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My Lords, all Members of the House of Commons are elected on the Burkean principle: not as delegates but as representatives. I always have to think here, but the House knows what I mean. They are elected for their judgment. Thereby, when certain circumstances arise, as they did after this election, they had to make judgments on the facts as they were. The two leaders have taken a thoroughly great and statesmanlike decision.
I listened with great interest to the noble Lords, Lord Hunt, Lord Grocott and Lord Elystan-Morgan. I agreed essentially with them on fixed parliaments and the 55. If you say, as the noble Lord, Lord McNally, did, that the aim of the Government is to return power to the people, making sure that they cannot have an election seems a very odd way to do that. But then I did not go to university, so perhaps I do not understand that.
In 1923, as the noble Lord, Lord Elystan-Morgan, said, Bonar Law was elected on a programme of free trade. When he died, Baldwin succeeded him and felt that he had to go to the country to get a mandate for a basic change in policy. I see nothing immoral or wrong about that. In fact, I see morality and right about that. The concept of 55-I do not know whether it is 55 seats or 55 per cent; and nor do the Government who will have a consultation on that-seems absolutely wrong. If the Government have lost power in a vote of no confidence, then they must be allowed to recommend a dissolution.
In France in the 1870s, the Government were defeated. I am not sure of my exact historical facts, but the President either could not, or would not, grant a dissolution. So what did they say? They said the French equivalent of "Yippee! What we can do is swap about being in government and we do not have to go to the people and give them any choice". From then until 1940, when Pétain brought an end to the system-although it was reintroduced in 1945-the French had a Government every six weeks or months. If you have fixed-term Parliaments and an enormous trigger for a dissolution, together with an element of proportional representation, we will turn into the Third and Fourth Republics as sure as night follows day. Do we really want to bring Mendès-France, Daladier and all those other interminable French politicians back into the Palace of Westminster as new Franglais politicians, or something like that?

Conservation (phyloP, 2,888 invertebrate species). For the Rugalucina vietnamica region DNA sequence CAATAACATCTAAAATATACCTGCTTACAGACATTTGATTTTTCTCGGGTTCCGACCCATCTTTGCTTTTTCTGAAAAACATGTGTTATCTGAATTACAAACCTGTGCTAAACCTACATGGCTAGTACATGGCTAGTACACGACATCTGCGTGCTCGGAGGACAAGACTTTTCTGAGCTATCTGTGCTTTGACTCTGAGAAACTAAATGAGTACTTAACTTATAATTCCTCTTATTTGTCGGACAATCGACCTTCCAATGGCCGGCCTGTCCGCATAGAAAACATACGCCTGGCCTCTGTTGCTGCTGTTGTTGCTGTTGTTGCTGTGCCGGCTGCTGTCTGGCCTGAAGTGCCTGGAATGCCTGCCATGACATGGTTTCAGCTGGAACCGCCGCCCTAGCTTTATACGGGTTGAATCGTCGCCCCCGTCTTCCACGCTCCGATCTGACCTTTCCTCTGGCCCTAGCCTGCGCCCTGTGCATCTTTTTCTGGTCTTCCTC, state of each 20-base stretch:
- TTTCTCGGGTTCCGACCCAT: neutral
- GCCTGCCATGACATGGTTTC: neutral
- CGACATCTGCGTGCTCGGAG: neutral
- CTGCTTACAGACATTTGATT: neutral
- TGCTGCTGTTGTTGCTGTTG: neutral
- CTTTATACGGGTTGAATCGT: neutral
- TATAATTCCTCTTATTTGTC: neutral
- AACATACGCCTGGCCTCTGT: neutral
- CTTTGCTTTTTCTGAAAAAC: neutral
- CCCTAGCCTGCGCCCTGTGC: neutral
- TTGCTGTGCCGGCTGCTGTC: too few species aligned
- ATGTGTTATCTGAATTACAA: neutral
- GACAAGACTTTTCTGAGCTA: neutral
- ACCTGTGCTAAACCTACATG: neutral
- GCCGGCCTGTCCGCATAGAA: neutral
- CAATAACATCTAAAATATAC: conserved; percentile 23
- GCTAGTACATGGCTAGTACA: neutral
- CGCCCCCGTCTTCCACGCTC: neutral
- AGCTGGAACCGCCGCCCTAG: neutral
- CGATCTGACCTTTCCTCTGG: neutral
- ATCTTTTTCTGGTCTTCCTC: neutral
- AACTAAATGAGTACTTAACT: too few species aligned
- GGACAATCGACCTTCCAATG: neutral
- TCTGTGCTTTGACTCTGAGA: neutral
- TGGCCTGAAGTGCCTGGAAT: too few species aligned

This is not the way to go about it. If a Government lose command of the House of Commons, that represents the basis of our constitution. Only the House of Commons can raise the money for the King or Queen's Government to continue. If the Prime Minister loses the confidence of the House of Commons, he has to go-it is as simple as that-because he cannot raise the money to run the country, and that is why the House of Commons is, and has been for 300 years, the senior of the two Houses. This House, very wisely, gave up the right to raise tax some time in the 1340s. It did not give up the right to say, "No, you don't raise tax"-which is a different issue. That was what brought about 1911.
I shall briefly comment on some of the other things. Between 1999 and the election, I thought that this House worked better than at any time that I have been in it, and I have been in it since 1971. That is not as long as my noble friend Lord Ferrers, but that is impossible. We used to combine in odd coalitions all over the place when the Government made mistakes. I know that as night follows day, however good this Government are, they will do silly things. All Governments do. I thought of calling my new Liberal Whig noble friends noble acquaintances. The independent Tories, of whom my noble friend Lord Lucas is certainly one, used regularly to vote with the Liberals against the Conservatives during the previous Session. I did that on the American extradition treaty and on control orders, and I do not resile from that for one moment. It seems to me that as a Back Bencher on a big government side, it is your duty to be constructively disloyal, and I promise my noble friends on the Front Bench, both Liberal and Tory, that I will be constructively disloyal because that is the duty of somebody who is here and who paid their debt to their political masters some time in 1801, or it may have been 1717, I do not know. That is how I hope that this Government will go on. I wish them the most enormous success because they are full of good ideas and represent the greatest section of the voting public since universal adult male suffrage.